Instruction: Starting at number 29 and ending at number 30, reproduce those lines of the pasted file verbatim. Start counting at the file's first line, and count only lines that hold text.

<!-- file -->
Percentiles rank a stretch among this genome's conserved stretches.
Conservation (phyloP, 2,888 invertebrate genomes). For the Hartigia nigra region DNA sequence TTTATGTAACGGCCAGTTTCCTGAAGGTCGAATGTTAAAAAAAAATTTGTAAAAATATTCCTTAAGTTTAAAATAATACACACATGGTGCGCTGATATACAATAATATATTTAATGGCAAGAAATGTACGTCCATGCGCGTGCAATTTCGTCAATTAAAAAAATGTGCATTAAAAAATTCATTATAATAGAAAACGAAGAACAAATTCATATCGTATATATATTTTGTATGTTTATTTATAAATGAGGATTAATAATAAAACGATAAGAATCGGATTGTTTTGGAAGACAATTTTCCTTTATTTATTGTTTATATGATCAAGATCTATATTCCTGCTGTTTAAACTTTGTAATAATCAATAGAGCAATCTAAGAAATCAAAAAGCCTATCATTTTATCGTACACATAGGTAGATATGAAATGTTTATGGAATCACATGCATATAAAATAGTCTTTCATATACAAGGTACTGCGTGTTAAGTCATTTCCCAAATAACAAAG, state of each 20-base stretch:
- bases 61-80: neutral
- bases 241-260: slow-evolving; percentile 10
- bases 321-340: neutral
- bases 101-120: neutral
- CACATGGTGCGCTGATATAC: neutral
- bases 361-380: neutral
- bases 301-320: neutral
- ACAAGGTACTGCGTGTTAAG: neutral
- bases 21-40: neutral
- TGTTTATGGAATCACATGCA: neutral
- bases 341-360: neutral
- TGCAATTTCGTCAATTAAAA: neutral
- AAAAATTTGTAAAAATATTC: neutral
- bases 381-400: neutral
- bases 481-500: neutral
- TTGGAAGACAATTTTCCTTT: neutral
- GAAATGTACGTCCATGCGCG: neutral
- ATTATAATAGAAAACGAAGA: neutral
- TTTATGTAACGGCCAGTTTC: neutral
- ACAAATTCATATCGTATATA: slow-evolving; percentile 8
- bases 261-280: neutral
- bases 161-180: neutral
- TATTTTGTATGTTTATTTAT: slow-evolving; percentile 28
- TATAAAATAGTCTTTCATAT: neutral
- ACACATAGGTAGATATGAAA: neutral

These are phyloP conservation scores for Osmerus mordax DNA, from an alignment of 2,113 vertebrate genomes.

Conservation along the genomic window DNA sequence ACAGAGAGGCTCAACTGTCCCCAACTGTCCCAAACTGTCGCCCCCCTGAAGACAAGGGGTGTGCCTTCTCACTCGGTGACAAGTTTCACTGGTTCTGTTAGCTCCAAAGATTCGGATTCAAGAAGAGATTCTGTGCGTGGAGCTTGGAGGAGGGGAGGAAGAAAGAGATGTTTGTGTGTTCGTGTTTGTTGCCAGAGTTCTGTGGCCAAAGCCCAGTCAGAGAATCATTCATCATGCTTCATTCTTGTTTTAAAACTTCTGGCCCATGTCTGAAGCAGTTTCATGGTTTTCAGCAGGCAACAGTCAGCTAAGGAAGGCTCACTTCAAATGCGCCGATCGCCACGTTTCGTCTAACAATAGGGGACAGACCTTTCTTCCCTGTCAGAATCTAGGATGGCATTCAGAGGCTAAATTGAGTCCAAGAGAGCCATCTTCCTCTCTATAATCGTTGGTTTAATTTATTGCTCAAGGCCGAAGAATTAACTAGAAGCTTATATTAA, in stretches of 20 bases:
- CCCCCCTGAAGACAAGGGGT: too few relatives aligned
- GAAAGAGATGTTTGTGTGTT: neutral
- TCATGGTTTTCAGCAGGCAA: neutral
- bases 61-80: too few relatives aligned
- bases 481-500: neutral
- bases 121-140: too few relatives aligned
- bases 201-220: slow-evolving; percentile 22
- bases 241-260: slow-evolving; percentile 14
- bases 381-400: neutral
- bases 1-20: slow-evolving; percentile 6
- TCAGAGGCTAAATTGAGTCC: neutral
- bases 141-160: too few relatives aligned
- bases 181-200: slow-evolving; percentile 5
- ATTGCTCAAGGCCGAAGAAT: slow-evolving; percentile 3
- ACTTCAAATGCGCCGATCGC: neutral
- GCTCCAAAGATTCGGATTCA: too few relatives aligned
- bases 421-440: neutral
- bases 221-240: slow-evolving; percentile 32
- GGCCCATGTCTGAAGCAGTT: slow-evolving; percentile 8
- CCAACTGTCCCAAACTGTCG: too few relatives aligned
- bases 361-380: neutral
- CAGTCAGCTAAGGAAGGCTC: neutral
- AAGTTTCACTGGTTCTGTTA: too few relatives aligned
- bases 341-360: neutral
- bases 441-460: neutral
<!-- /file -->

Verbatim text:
Conservation along the genomic window DNA sequence ACAGAGAGGCTCAACTGTCCCCAACTGTCCCAAACTGTCGCCCCCCTGAAGACAAGGGGTGTGCCTTCTCACTCGGTGACAAGTTTCACTGGTTCTGTTAGCTCCAAAGATTCGGATTCAAGAAGAGATTCTGTGCGTGGAGCTTGGAGGAGGGGAGGAAGAAAGAGATGTTTGTGTGTTCGTGTTTGTTGCCAGAGTTCTGTGGCCAAAGCCCAGTCAGAGAATCATTCATCATGCTTCATTCTTGTTTTAAAACTTCTGGCCCATGTCTGAAGCAGTTTCATGGTTTTCAGCAGGCAACAGTCAGCTAAGGAAGGCTCACTTCAAATGCGCCGATCGCCACGTTTCGTCTAACAATAGGGGACAGACCTTTCTTCCCTGTCAGAATCTAGGATGGCATTCAGAGGCTAAATTGAGTCCAAGAGAGCCATCTTCCTCTCTATAATCGTTGGTTTAATTTATTGCTCAAGGCCGAAGAATTAACTAGAAGCTTATATTAA, in stretches of 20 bases:
- CCCCCCTGAAGACAAGGGGT: too few relatives aligned